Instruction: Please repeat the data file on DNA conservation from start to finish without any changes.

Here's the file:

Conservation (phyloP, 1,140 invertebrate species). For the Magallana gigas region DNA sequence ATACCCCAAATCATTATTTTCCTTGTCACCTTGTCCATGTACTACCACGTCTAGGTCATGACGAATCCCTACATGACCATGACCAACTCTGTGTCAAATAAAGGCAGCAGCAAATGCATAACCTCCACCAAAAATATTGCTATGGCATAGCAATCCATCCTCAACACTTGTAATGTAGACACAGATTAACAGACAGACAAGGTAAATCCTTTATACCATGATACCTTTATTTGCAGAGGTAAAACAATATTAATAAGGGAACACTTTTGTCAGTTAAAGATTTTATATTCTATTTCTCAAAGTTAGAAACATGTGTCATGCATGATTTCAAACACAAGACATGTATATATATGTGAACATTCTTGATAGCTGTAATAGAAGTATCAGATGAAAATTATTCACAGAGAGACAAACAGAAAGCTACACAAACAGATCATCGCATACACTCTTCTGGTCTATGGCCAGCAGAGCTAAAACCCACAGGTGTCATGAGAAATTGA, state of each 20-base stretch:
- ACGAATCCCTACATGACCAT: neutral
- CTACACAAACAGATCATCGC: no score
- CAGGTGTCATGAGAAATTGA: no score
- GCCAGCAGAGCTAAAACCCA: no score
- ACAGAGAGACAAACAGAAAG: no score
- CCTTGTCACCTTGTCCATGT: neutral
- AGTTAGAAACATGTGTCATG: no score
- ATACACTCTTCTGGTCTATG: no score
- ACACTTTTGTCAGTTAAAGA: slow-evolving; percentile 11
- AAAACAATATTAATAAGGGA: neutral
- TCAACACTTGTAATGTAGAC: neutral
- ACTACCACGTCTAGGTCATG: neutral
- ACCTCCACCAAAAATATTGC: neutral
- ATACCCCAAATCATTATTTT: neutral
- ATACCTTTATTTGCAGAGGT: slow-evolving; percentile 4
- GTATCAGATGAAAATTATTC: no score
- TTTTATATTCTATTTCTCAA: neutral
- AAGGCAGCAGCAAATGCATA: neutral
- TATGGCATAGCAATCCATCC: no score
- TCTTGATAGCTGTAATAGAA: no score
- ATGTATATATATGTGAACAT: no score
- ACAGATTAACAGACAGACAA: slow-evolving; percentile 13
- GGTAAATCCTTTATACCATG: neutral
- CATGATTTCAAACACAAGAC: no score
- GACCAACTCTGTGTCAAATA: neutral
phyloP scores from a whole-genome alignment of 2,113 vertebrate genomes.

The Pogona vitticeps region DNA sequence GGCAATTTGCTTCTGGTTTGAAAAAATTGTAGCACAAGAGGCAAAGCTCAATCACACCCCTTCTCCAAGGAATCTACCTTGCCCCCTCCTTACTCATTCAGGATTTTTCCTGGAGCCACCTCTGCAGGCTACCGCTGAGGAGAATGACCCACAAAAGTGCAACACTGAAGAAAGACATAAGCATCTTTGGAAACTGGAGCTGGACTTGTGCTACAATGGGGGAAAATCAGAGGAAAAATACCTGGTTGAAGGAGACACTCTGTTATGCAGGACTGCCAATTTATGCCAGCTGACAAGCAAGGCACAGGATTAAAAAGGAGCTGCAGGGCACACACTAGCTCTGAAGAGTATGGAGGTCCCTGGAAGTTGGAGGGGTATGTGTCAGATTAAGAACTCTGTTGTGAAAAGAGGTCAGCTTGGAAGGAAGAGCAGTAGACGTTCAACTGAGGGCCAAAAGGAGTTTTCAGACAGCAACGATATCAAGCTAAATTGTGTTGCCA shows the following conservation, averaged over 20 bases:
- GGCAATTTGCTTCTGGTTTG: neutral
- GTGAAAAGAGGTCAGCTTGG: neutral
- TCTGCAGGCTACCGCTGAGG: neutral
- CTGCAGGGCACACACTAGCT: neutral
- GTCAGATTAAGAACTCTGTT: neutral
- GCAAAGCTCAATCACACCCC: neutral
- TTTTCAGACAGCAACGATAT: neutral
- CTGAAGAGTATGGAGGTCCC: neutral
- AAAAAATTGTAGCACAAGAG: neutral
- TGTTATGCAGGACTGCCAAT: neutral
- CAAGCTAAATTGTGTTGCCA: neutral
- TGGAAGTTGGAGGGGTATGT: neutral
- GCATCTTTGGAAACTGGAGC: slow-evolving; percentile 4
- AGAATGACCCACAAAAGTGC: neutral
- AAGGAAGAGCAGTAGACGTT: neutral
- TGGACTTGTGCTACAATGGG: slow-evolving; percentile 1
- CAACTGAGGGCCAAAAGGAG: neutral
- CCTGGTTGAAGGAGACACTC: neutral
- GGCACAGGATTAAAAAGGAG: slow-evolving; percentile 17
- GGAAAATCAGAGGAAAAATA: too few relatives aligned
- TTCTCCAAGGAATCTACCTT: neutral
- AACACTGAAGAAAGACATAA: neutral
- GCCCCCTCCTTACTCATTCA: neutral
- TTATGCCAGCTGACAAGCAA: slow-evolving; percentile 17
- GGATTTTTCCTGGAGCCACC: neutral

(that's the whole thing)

Conservation (phyloP, 1,140 invertebrate species). For the Magallana gigas region DNA sequence ATACCCCAAATCATTATTTTCCTTGTCACCTTGTCCATGTACTACCACGTCTAGGTCATGACGAATCCCTACATGACCATGACCAACTCTGTGTCAAATAAAGGCAGCAGCAAATGCATAACCTCCACCAAAAATATTGCTATGGCATAGCAATCCATCCTCAACACTTGTAATGTAGACACAGATTAACAGACAGACAAGGTAAATCCTTTATACCATGATACCTTTATTTGCAGAGGTAAAACAATATTAATAAGGGAACACTTTTGTCAGTTAAAGATTTTATATTCTATTTCTCAAAGTTAGAAACATGTGTCATGCATGATTTCAAACACAAGACATGTATATATATGTGAACATTCTTGATAGCTGTAATAGAAGTATCAGATGAAAATTATTCACAGAGAGACAAACAGAAAGCTACACAAACAGATCATCGCATACACTCTTCTGGTCTATGGCCAGCAGAGCTAAAACCCACAGGTGTCATGAGAAATTGA, state of each 20-base stretch:
- ACGAATCCCTACATGACCAT: neutral
- CTACACAAACAGATCATCGC: no score
- CAGGTGTCATGAGAAATTGA: no score
- GCCAGCAGAGCTAAAACCCA: no score
- ACAGAGAGACAAACAGAAAG: no score
- CCTTGTCACCTTGTCCATGT: neutral
- AGTTAGAAACATGTGTCATG: no score
- ATACACTCTTCTGGTCTATG: no score
- ACACTTTTGTCAGTTAAAGA: slow-evolving; percentile 11
- AAAACAATATTAATAAGGGA: neutral
- TCAACACTTGTAATGTAGAC: neutral
- ACTACCACGTCTAGGTCATG: neutral
- ACCTCCACCAAAAATATTGC: neutral
- ATACCCCAAATCATTATTTT: neutral
- ATACCTTTATTTGCAGAGGT: slow-evolving; percentile 4
- GTATCAGATGAAAATTATTC: no score
- TTTTATATTCTATTTCTCAA: neutral
- AAGGCAGCAGCAAATGCATA: neutral
- TATGGCATAGCAATCCATCC: no score
- TCTTGATAGCTGTAATAGAA: no score
- ATGTATATATATGTGAACAT: no score
- ACAGATTAACAGACAGACAA: slow-evolving; percentile 13
- GGTAAATCCTTTATACCATG: neutral
- CATGATTTCAAACACAAGAC: no score
- GACCAACTCTGTGTCAAATA: neutral
phyloP scores from a whole-genome alignment of 2,113 vertebrate genomes.

The Pogona vitticeps region DNA sequence GGCAATTTGCTTCTGGTTTGAAAAAATTGTAGCACAAGAGGCAAAGCTCAATCACACCCCTTCTCCAAGGAATCTACCTTGCCCCCTCCTTACTCATTCAGGATTTTTCCTGGAGCCACCTCTGCAGGCTACCGCTGAGGAGAATGACCCACAAAAGTGCAACACTGAAGAAAGACATAAGCATCTTTGGAAACTGGAGCTGGACTTGTGCTACAATGGGGGAAAATCAGAGGAAAAATACCTGGTTGAAGGAGACACTCTGTTATGCAGGACTGCCAATTTATGCCAGCTGACAAGCAAGGCACAGGATTAAAAAGGAGCTGCAGGGCACACACTAGCTCTGAAGAGTATGGAGGTCCCTGGAAGTTGGAGGGGTATGTGTCAGATTAAGAACTCTGTTGTGAAAAGAGGTCAGCTTGGAAGGAAGAGCAGTAGACGTTCAACTGAGGGCCAAAAGGAGTTTTCAGACAGCAACGATATCAAGCTAAATTGTGTTGCCA shows the following conservation, averaged over 20 bases:
- GGCAATTTGCTTCTGGTTTG: neutral
- GTGAAAAGAGGTCAGCTTGG: neutral
- TCTGCAGGCTACCGCTGAGG: neutral
- CTGCAGGGCACACACTAGCT: neutral
- GTCAGATTAAGAACTCTGTT: neutral
- GCAAAGCTCAATCACACCCC: neutral
- TTTTCAGACAGCAACGATAT: neutral
- CTGAAGAGTATGGAGGTCCC: neutral
- AAAAAATTGTAGCACAAGAG: neutral
- TGTTATGCAGGACTGCCAAT: neutral
- CAAGCTAAATTGTGTTGCCA: neutral
- TGGAAGTTGGAGGGGTATGT: neutral
- GCATCTTTGGAAACTGGAGC: slow-evolving; percentile 4
- AGAATGACCCACAAAAGTGC: neutral
- AAGGAAGAGCAGTAGACGTT: neutral
- TGGACTTGTGCTACAATGGG: slow-evolving; percentile 1
- CAACTGAGGGCCAAAAGGAG: neutral
- CCTGGTTGAAGGAGACACTC: neutral
- GGCACAGGATTAAAAAGGAG: slow-evolving; percentile 17
- GGAAAATCAGAGGAAAAATA: too few relatives aligned
- TTCTCCAAGGAATCTACCTT: neutral
- AACACTGAAGAAAGACATAA: neutral
- GCCCCCTCCTTACTCATTCA: neutral
- TTATGCCAGCTGACAAGCAA: slow-evolving; percentile 17
- GGATTTTTCCTGGAGCCACC: neutral